Friday, November 11, 2011

Stephen Brindle: "How I Squatted 500" Part 2

by Stephen Brindle 
Two and a half years ago my squat max was 407 lbs. Two months ago at the USAPL Raw National Meet I squatted 507 lbs. This is the SECOND part of a two part series on “How I Squatted 500”. Part 1 can be found at:
After humbling myself, I did what Steel told me to for the whole summer of 2009. I mainly did grueling Sheiko workouts.  They paid off and in a meet in August of 2009 I squatted 458. My squat jumped 50 pounds in three months while staying in the same weight class. After that I got a strength and conditioning job at the University of Pittsburgh and wrote my own programs for about 10 months until I started working with Steel at Penn in the summer of 2010. I had a crappy meet in August of 2010 and didn’t hit any PRs. I believe I was plateauing doing the Sheiko variations. After that, Steel started writing me individualized workouts and I’ve been on them ever since. In December of 2010 I squatted 479 at a meet, and a few months ago I squatted 507 at the Raw Nationals. Since I started listening to Coach Steel my squat has jumped 100 lbs;  from 407 to 507. I’ve done all this with my bodyweight only going up 7 lbs (205 to 212). Aside from protein shakes and occasional creatine use, I haven’t taken any supplements. All of those numbers are raw maxes with strict USAPL judging. My next goal is to get 515 lbs sometime soon. Here are some of the major things that helped my squat improve.
Steel helped me with my technique in a major way. Before I met him I used to do an Olympic style squat. The bar was high on my shoulders, my head was up, eyes up, and my chest was almost vertical on each rep. This is how I was taught to squat by other strength coaches I had worked. Steel had me change from a high bar position to a low bar position, squatting with my eyes down and using my hips more,  rather than just keeping my chest vertical.  Keeping the eyes down and chin tucked allows the bar to stay over the middle of the foot. For those of who you have read Rippetoe’s Starting Strength, you know that keeping the bar over the middle of the foot allows the bar to be positioned in line with your center of gravity, which is your most mechanically advantageous position to lift the weight. Instead of keeping my chest totally vertically when squatting I started to use more of a lean and use the hips more. The chest is still positioned up and the rib cage up but not totally vertical. Using the hips more and giving up the lower back at times has helped me push past the sticking point on many reps I didn’t think I could get. Steel helped me realize the importance of staying tight on every rep and taking a huge breath of air before every rep. He stressed the importance of not breathing out until the very end of the rep in order to stay tight. Steel always emphasizes speed on the squat; on both the eccentric and concentric portions of the lift. That has helped my lifts a lot by being able to utilize the stretch-reflex better.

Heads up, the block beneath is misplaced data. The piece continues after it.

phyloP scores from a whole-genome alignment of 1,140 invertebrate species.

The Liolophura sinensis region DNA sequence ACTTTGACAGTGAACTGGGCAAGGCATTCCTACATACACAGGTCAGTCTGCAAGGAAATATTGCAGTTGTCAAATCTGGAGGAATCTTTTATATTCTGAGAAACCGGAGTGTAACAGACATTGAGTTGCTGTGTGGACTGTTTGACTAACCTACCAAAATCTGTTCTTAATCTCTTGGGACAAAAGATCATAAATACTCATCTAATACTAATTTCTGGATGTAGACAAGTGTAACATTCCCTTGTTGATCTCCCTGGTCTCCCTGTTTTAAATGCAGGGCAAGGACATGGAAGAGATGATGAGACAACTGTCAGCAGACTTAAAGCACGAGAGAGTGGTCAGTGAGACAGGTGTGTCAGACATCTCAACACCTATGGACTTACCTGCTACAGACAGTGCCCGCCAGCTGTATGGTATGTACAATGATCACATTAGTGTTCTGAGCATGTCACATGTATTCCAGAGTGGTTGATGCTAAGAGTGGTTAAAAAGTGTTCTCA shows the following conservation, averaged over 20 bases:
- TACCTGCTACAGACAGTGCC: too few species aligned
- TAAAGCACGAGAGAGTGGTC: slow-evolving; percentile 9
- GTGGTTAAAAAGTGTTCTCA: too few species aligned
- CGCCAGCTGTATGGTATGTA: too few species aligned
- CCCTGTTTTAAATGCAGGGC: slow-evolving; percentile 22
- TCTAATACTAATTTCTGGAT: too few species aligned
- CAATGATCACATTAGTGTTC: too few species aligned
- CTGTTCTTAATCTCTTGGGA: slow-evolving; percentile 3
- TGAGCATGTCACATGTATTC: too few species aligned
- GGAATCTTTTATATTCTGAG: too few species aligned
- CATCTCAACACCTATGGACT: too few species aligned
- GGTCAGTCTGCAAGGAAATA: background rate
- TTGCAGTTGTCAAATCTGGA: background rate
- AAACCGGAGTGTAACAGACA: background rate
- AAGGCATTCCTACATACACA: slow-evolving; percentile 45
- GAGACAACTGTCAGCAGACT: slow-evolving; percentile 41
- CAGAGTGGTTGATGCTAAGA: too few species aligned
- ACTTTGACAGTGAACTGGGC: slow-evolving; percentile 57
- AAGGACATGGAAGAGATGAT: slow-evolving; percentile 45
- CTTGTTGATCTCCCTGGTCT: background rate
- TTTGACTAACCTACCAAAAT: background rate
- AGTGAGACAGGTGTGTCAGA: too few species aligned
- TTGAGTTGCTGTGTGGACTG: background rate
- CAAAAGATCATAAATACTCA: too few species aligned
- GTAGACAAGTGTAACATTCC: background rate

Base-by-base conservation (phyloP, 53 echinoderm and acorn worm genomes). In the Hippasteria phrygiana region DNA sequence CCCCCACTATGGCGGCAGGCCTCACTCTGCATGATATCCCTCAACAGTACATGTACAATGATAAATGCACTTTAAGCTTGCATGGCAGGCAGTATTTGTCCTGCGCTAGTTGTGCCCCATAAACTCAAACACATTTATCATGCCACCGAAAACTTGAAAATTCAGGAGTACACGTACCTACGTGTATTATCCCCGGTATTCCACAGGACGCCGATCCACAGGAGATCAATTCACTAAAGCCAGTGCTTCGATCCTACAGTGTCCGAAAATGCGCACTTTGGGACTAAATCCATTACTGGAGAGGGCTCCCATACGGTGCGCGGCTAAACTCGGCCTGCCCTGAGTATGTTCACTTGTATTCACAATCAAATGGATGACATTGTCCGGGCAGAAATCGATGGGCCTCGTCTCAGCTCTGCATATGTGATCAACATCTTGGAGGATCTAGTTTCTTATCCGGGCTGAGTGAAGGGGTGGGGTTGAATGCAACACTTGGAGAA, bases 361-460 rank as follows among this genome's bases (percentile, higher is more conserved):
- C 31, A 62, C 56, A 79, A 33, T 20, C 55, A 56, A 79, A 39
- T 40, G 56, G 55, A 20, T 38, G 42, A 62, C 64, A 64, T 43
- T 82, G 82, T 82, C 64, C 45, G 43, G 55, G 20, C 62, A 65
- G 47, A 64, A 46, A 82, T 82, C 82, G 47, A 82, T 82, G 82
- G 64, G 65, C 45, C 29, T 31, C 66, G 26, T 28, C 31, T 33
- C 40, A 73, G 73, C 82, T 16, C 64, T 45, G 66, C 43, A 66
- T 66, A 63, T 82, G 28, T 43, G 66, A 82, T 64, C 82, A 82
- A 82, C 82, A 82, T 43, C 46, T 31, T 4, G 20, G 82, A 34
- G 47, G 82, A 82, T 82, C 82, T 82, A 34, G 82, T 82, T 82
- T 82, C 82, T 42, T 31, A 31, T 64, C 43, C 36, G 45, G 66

Stopped Majoring in the Minors
One of the things I noticed that I was doing wrong prior to Coach Steel working with me was not paying enough attention to my technique on the major lifts. I was doing too much volume on the assistance work and not enough volume on the main lifts you get tested in at powerlifting meets! I made the mistake of majoring in the minors. Do you want to get good at shooting free throws? Then shoot lots of free throws, not three pointers. Want to get good at squatting? Then do lots of sets of squats, not single leg RDLs on a Bosu ball. Previously, I would periodize my program and do something like 3 x 6 x 80 on the squat. When I started doing workouts like 6 x 3 x 80 or 10 x 1 x 90 I noticed I got stronger. This is likely because each rep was a quality rep done with speed and good technique.  Here are some examples of tough workouts that Steel has had me do in preparing for meets.
405 lbs (86% at the time) x 60 total reps
93% 10 x 1
85% for 5x5
95% for 6 sets of 1
Greasing the Groove
The first program Steel gave me was a Sheiko powerlifting program. For those of you who have tried it you know how brutal the workouts can be. The volume is insane. Many times you have to do two squat sessions in one workout! One thing I’ve learned is that doing multiple sets of squats really helps your set-up. I have a certain routine checklist I go through every single time I approach the bar for a set.